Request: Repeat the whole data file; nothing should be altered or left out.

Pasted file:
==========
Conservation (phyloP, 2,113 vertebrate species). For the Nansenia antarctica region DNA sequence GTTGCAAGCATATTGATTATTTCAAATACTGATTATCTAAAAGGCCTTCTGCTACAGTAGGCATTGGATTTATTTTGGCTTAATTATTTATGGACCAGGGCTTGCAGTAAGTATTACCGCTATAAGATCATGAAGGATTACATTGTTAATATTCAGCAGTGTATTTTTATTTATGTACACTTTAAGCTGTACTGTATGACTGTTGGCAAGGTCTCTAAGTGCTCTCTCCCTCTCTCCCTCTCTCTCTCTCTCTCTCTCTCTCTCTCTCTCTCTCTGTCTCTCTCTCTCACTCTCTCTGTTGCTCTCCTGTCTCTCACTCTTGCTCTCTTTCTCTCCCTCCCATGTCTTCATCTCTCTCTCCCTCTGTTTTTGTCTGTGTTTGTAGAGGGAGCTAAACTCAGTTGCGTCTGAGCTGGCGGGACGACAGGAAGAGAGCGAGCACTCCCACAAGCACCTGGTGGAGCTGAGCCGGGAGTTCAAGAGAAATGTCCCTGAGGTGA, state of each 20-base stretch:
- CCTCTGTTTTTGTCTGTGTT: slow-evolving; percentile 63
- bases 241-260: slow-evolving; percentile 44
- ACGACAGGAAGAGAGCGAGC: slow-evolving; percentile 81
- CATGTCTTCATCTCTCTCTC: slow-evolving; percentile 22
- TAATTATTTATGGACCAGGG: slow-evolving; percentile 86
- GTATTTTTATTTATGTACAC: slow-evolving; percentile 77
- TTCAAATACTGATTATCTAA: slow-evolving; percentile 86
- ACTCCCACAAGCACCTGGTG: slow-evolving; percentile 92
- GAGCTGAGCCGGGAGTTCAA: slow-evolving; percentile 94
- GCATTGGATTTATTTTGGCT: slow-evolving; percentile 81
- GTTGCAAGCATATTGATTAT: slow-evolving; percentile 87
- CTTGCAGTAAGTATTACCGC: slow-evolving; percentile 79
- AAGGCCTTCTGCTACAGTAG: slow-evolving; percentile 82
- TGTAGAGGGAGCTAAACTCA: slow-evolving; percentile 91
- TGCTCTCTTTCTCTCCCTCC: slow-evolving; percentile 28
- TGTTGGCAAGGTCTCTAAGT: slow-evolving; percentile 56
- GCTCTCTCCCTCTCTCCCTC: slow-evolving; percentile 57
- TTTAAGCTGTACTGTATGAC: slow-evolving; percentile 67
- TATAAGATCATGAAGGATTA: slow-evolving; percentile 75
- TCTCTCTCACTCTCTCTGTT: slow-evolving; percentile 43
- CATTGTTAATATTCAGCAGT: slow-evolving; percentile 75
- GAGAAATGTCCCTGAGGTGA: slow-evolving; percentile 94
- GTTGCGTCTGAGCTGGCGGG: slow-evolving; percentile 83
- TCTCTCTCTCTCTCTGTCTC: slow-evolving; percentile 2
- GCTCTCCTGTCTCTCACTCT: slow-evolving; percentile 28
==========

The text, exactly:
Conservation (phyloP, 2,113 vertebrate species). For the Nansenia antarctica region DNA sequence GTTGCAAGCATATTGATTATTTCAAATACTGATTATCTAAAAGGCCTTCTGCTACAGTAGGCATTGGATTTATTTTGGCTTAATTATTTATGGACCAGGGCTTGCAGTAAGTATTACCGCTATAAGATCATGAAGGATTACATTGTTAATATTCAGCAGTGTATTTTTATTTATGTACACTTTAAGCTGTACTGTATGACTGTTGGCAAGGTCTCTAAGTGCTCTCTCCCTCTCTCCCTCTCTCTCTCTCTCTCTCTCTCTCTCTCTCTCTCTCTGTCTCTCTCTCTCACTCTCTCTGTTGCTCTCCTGTCTCTCACTCTTGCTCTCTTTCTCTCCCTCCCATGTCTTCATCTCTCTCTCCCTCTGTTTTTGTCTGTGTTTGTAGAGGGAGCTAAACTCAGTTGCGTCTGAGCTGGCGGGACGACAGGAAGAGAGCGAGCACTCCCACAAGCACCTGGTGGAGCTGAGCCGGGAGTTCAAGAGAAATGTCCCTGAGGTGA, state of each 20-base stretch:
- CCTCTGTTTTTGTCTGTGTT: slow-evolving; percentile 63
- bases 241-260: slow-evolving; percentile 44
- ACGACAGGAAGAGAGCGAGC: slow-evolving; percentile 81
- CATGTCTTCATCTCTCTCTC: slow-evolving; percentile 22
- TAATTATTTATGGACCAGGG: slow-evolving; percentile 86
- GTATTTTTATTTATGTACAC: slow-evolving; percentile 77
- TTCAAATACTGATTATCTAA: slow-evolving; percentile 86
- ACTCCCACAAGCACCTGGTG: slow-evolving; percentile 92
- GAGCTGAGCCGGGAGTTCAA: slow-evolving; percentile 94
- GCATTGGATTTATTTTGGCT: slow-evolving; percentile 81
- GTTGCAAGCATATTGATTAT: slow-evolving; percentile 87
- CTTGCAGTAAGTATTACCGC: slow-evolving; percentile 79
- AAGGCCTTCTGCTACAGTAG: slow-evolving; percentile 82
- TGTAGAGGGAGCTAAACTCA: slow-evolving; percentile 91
- TGCTCTCTTTCTCTCCCTCC: slow-evolving; percentile 28
- TGTTGGCAAGGTCTCTAAGT: slow-evolving; percentile 56
- GCTCTCTCCCTCTCTCCCTC: slow-evolving; percentile 57
- TTTAAGCTGTACTGTATGAC: slow-evolving; percentile 67
- TATAAGATCATGAAGGATTA: slow-evolving; percentile 75
- TCTCTCTCACTCTCTCTGTT: slow-evolving; percentile 43
- CATTGTTAATATTCAGCAGT: slow-evolving; percentile 75
- GAGAAATGTCCCTGAGGTGA: slow-evolving; percentile 94
- GTTGCGTCTGAGCTGGCGGG: slow-evolving; percentile 83
- TCTCTCTCTCTCTCTGTCTC: slow-evolving; percentile 2
- GCTCTCCTGTCTCTCACTCT: slow-evolving; percentile 28